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Teresa P. Rupp, Ph.D.

Teresa Rupp


Department of History

Knott Academic Center
Room 200G

+1 (301) 447-5156

After completing her doctorate in medieval history at Cornell University, Teresa Rupp, Ph.D., came to the Mount in 1988 to teach in what was then the new core curriculum. Core courses she has taught over the years include Freshman Seminar and various iterations of the western civilization sequence. She is particularly proud of her work developing and teaching the interdisciplinary humanities course Origins of the West. Dr. Rupp also teaches elective courses in ancient Greek, Roman, and medieval history, including the interdisciplinary course The Age of Dante.

Her scholarly work has focused on medieval political thought, especially in the context of the Italian communes. Recently she has developed an interest in medievalism--modern appropriations and adaptations of the Middle Ages. An enthusiastic amateur musician, she studies piano at Frederick Community College and plays viola in the Frederick Symphony Orchestra. She blogs at the Scholarly Dilettante.

  • Ph.D., Cornell University (1988)
  • M.A., Cornell University (1983)
  • B.A., University of Santa Clara (1980)
  • George and Bettie Delaplaine Chair of the Humanities, 2009-2012
  • John W. Richards Award for Teaching Excellence, 2009
  • Faculty Summer Grants, 1990 and 2008
  • George C. Boldt Fellowship, 1985-86
  • Martha Barrett Scholarship, 1985-86
  • Borsa di studio, Centro di studi francescani, summer 1985
  • Bryce and Edith Bowmar Fellowship, spring 1985 and fall 1987
  • Gertrude A. Gillmore Fellowship, 1983-84
  • Sage Graduate Fellowship, 1980-81
  • Cornell Summer Fellowships, 1983-87
  • Phi Beta Kappa, 1980
  • Alpha Sigma Nu (Jesuit Honor Society), 1980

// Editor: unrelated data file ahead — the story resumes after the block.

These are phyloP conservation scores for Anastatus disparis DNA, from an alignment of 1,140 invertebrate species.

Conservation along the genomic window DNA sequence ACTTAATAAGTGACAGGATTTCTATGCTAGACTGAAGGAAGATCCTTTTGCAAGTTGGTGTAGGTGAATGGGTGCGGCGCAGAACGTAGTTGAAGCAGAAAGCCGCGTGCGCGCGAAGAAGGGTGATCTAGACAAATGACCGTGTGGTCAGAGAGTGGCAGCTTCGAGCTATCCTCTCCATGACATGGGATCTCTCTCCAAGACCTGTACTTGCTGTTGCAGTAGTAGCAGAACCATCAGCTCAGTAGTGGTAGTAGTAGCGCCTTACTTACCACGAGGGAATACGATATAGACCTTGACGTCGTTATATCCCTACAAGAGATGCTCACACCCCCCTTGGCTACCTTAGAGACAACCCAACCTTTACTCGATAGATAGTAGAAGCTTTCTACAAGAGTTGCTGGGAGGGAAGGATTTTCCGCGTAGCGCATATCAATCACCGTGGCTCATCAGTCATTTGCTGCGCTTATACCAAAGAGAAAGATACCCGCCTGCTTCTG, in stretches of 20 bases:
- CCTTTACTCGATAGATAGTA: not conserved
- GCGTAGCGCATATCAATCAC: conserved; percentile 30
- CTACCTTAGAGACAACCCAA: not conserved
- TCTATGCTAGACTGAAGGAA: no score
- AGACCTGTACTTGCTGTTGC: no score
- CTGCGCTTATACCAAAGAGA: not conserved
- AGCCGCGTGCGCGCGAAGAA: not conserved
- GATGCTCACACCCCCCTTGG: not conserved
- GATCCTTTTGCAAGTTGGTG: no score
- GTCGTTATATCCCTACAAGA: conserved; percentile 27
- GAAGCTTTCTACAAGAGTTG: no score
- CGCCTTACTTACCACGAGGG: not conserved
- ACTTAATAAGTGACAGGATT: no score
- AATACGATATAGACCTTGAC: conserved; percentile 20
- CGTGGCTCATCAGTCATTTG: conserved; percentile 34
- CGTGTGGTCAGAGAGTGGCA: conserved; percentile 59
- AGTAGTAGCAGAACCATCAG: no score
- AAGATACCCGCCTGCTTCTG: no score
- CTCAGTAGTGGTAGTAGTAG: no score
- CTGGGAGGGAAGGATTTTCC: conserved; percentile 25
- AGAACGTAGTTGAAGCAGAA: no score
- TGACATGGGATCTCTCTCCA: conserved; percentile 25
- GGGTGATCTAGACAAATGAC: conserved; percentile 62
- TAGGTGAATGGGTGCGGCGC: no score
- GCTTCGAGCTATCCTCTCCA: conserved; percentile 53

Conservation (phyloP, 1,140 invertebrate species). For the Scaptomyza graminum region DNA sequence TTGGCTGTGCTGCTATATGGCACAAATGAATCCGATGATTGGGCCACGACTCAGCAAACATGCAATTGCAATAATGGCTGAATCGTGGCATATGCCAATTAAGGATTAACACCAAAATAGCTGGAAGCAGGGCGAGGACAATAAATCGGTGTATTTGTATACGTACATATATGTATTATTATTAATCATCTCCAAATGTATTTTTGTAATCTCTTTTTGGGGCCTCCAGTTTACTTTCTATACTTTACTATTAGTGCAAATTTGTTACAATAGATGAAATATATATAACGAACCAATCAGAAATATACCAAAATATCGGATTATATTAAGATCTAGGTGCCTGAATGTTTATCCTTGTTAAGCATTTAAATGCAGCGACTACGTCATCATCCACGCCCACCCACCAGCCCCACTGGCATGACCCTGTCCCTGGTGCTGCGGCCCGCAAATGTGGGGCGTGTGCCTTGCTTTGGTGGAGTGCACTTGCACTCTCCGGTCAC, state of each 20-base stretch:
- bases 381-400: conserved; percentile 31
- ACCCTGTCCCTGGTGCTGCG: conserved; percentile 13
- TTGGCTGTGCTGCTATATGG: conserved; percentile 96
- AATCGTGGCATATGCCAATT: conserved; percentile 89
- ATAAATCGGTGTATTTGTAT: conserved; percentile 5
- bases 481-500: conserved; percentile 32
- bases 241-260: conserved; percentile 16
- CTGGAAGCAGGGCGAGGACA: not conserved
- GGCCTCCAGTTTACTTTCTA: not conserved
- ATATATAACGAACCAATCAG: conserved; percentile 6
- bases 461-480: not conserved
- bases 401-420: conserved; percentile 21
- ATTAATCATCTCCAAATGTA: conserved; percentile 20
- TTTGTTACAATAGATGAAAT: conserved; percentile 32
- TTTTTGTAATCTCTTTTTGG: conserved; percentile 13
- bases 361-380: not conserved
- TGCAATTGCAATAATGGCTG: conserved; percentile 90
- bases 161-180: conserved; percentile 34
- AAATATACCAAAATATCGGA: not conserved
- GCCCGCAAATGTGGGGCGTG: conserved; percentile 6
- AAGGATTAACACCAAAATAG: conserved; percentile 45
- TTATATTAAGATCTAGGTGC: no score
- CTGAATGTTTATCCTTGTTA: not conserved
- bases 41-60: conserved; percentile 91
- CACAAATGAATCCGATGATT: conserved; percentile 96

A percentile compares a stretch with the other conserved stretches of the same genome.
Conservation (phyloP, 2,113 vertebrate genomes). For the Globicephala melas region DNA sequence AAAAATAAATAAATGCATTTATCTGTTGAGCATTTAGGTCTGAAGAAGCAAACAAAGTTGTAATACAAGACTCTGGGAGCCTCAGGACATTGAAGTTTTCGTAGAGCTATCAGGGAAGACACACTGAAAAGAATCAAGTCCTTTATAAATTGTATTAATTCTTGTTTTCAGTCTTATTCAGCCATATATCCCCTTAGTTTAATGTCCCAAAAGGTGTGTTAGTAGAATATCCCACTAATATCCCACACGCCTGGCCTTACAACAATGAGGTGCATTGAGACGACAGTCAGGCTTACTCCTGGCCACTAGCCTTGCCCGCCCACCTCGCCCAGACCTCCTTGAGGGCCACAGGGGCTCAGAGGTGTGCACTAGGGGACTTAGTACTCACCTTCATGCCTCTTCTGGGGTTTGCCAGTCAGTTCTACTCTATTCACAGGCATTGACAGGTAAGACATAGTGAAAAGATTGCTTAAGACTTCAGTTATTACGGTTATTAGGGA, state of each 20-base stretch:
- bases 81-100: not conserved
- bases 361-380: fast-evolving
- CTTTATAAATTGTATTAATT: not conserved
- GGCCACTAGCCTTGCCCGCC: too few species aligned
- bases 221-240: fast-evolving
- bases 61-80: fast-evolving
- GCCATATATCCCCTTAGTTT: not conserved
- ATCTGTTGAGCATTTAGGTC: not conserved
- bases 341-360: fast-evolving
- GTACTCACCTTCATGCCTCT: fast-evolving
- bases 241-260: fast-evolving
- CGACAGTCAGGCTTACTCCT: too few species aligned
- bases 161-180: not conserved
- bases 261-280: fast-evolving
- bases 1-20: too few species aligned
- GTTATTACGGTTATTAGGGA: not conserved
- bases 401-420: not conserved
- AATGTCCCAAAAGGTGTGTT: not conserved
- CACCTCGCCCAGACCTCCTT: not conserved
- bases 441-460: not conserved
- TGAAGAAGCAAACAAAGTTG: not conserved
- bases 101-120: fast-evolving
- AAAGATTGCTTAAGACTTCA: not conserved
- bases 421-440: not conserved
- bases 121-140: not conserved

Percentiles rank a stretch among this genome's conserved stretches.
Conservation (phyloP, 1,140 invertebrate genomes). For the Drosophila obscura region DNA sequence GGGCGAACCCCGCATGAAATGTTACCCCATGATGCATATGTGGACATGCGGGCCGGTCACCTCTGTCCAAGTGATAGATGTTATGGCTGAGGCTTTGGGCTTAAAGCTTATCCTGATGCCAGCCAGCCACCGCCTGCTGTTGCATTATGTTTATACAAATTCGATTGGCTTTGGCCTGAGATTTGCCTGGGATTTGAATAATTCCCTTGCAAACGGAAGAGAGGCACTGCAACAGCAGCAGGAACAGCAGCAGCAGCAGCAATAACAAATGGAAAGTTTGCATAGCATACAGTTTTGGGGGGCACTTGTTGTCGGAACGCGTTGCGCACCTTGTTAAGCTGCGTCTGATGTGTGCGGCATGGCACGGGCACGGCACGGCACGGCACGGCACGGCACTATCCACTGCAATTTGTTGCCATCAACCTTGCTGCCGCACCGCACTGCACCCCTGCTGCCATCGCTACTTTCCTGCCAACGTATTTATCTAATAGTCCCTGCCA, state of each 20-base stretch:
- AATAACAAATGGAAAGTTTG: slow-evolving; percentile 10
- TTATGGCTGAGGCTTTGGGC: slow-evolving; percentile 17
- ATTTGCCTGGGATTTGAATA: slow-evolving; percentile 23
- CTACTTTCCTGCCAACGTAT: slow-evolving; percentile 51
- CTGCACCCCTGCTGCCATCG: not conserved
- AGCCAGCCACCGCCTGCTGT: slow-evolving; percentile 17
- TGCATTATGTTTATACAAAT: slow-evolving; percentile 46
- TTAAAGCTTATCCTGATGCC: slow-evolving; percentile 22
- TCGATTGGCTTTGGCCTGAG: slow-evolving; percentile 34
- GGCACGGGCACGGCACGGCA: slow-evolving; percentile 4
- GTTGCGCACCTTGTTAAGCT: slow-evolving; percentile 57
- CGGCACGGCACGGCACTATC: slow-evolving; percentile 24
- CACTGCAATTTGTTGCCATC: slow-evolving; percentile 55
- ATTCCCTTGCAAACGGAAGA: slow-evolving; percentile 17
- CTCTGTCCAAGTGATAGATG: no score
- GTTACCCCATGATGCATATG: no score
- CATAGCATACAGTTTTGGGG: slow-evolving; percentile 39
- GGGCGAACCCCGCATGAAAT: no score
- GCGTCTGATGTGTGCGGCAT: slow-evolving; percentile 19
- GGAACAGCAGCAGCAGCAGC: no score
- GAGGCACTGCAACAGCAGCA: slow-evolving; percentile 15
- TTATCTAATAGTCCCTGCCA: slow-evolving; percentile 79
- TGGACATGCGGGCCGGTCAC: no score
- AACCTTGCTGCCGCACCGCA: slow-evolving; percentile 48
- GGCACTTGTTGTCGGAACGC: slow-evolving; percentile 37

• Phi Alpha Theta (History Honor Society), 1978
  • Santa Clara University Honors Program Scholarship, 1976-80
  • Santa Clara University Redwood Prize for Best Historical Essay, 1979
  • Ancient Greece and Rome
  • The European Middle Ages
  • Medievalism

“Teaching the Middle Ages through Harry Potter.” Studies in Medieval and Renaissance Teaching, forthcoming.

“From Ivanhoe to Ironclad: Excavating Layers of Tradition in a Medieval Film.” The Year’s Work in Medievalism 32 (2017).

“A Historian Teaches Dante.” Studies in Medieval and Renaissance Teaching 24 (Fall 2017), 115-124.

“The Elephant In and Out of the Room: Remigio dei Girolami’s Responses to Charles de Valois.” Medieval Sermon Studies 59 (2015), 57-73.

“‘Love Justice, You who Judge the Earth’: Remigio dei Girolami’s Sermons to the Florentine Priors, 1293-95.” Preaching and Political Society From Late Antiquity to the End of the Middle Ages / Depuis l’Antiquité tardive jusqu’à la fin du Moyen Âge. Ed. Franco Morenzoni. Sermo 10. Turnhout, Belgium: Brepols, 2013.

“If You Want Peace, Work for Justice: Dino Compagni’s Cronica and the Ordinances of Justice.” Florence and Beyond: Culture, Society, and Politics in Renaissance Italy. Essays and Studies 15. Ed. David S. Peterson with Daniel E. Bornstein. Toronto: Centre for Reformation and Renaissance Studies, 2008. 323-337.

“Damnation, the Individual, and the Community in Remigio dei Girolami’s De bono communi.” History of Political Thought 21 (2000), 217-236.

“‘Common’ = ‘Of the Commune’: Private Property and Individualism in Remigio dei Girolami’s De bono pacis.” History of Political Thought 14 (1993), 41-56.